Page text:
The Port Arthur News
PORT ARTHUR —
As Cheniere Energy begins expanding its liquefied natural gas facility in Sabine Pass, the company is looking for local contractors to help with the $10 billion project.
Cheniere Energy Inc. received a permit several weeks ago that allowed the company to go ahead with construction of the liquefied natural gas import, export and storage facility — the first of its kind — on the Louisiana side of Sabine Pass. Construction would take about five years with 3,000 construction workers employed at the peak period, said Jason French, spokesman for Cheniere.
The energy company held a business seminar Tuesday afternoon for potential contractors in conjunction with the Greater Port Arthur Chamber of Commerce. Joe Tant, financial and administrator manager for the chamber, said 105 people attended the seminar at Lamar State College-Port Arthur.
Elizabeth Cravens, owner of Mid-America Contractors, attended the seminar to see what requirements Cheniere had for its contractors and how her company could become a part of the project. Mid-America Contractors, a member of the Historically Underutilized Business Program, would be able to provide insulation and building services during the project. The company was licensed to do work in both Texas and Louisiana.
With opportunities like this one available, Cravens said she wanted to be able to expand her business like she had not in the past.
Kenny Tims Sr., president of KT Maintenance Co. Inc., went to the seminar for similar reasons. The opportunities available through the Cheniere project were enough to incite his interest and that of his industrial contractor company.
KT Maintenance, which is also a member of the HUB program, could provide certified safety attendants and labor flaggers to ensure the safety of the project. But what excited Tims the most was the fact that Cheniere was seeking out local contractors to assist with the project.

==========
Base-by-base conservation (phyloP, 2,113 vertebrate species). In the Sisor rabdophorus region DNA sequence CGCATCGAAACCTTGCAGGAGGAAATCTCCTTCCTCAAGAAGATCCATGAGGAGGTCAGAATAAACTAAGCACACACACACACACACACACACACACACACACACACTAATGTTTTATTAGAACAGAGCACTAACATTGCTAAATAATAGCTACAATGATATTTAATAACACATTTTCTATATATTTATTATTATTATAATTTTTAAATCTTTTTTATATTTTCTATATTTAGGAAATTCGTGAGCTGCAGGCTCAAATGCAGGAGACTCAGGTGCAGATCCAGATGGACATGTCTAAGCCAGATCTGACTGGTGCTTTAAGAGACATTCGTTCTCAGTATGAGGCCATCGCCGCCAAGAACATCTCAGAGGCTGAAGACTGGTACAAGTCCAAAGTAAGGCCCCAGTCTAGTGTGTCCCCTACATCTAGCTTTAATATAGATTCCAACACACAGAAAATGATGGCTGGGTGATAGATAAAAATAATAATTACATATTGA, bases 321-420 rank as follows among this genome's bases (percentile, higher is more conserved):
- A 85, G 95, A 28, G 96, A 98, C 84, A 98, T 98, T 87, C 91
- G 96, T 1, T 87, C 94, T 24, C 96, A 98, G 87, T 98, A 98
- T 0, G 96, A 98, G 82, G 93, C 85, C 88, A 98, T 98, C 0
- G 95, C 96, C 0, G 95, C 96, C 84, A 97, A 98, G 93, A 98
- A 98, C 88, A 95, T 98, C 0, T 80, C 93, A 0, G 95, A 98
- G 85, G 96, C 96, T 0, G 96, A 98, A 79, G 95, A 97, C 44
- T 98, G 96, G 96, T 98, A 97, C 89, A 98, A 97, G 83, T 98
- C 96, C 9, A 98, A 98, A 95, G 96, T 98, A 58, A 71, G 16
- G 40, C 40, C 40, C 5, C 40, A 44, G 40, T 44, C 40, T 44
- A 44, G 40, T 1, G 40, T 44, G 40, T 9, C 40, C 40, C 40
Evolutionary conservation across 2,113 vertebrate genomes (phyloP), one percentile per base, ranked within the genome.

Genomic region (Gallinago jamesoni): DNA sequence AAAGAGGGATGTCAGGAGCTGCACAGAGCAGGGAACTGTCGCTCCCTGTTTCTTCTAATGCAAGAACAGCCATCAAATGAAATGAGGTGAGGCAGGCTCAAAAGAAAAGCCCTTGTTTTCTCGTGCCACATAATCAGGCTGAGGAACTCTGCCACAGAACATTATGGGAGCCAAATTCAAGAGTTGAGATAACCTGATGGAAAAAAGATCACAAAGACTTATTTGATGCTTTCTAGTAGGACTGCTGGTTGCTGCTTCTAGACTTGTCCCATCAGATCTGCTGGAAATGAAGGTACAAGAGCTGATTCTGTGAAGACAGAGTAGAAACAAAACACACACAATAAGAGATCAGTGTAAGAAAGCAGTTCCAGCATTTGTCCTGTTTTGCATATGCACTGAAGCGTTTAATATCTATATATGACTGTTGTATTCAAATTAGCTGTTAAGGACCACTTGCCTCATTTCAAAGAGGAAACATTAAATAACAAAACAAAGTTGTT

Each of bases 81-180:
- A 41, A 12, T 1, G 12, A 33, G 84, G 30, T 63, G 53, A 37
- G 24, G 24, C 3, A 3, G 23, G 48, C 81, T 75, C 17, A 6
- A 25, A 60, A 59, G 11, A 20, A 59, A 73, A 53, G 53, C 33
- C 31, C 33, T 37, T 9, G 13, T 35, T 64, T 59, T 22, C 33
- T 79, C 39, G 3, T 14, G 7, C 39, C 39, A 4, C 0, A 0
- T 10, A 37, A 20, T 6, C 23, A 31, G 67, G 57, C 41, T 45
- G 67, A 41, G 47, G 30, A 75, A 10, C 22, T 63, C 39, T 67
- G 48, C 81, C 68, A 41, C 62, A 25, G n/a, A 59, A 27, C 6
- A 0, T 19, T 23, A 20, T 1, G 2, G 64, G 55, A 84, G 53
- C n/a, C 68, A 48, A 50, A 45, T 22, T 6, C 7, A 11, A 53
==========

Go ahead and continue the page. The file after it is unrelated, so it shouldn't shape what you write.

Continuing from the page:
“They’re not just making an effort. They’re making it happen for downtown Port Arthur companies that want to participate,” Tims said about Cheniere. “They’re reaching out to Port Arthur contractors.”
Cheniere’s 1,000-acre facility would be expanded to become the first liquefied natural gas exporter in the continental United States, according to the company’s fact book. And though Bechtel Corp. has been selected as the major contractor for the construction project, Cheniere would still need additional subcontractors to work with Bechtel, French said.
“There are plenty of opportunities on a $10 billion project for local work,” French said. “And we are monitoring that.”
The company meets weekly to discuss local contracts, and the company’s own field procurement team would start work in December. The project would promote price stability in the natural gas market and reduce the U.S. trade deficit by $7 billion the day the project is completed and the facility is operating, French said.
Cheniere has slotted more than $2.3 billion for U.S.-sourced materials and equipment and more than $1 billion for construction wages and benefits, French said.
On average, about 1,800 workers would be on site each day during the five-year construction period for a total of 13 million man hours, French said. Upon completion, about 180 direct jobs and anywhere from 30,000 to 50,000 indirect jobs would be the result of the project.
Concrete would not be poured until the beginning of next year, and the first major equipment installation would occur in early 2014, French said. The project was expected to be completed in 2017.
Cheniere would have four guaranteed customers for 20 years due to contracts it has with the Korea Gas Corp.; GAIL Ltd., a government of India-based gas company; Gas Natural Fenosa, the largest gas and electricity company in Spain; and British Gas, the largest buyer of liquefied natural gas in the world, French said.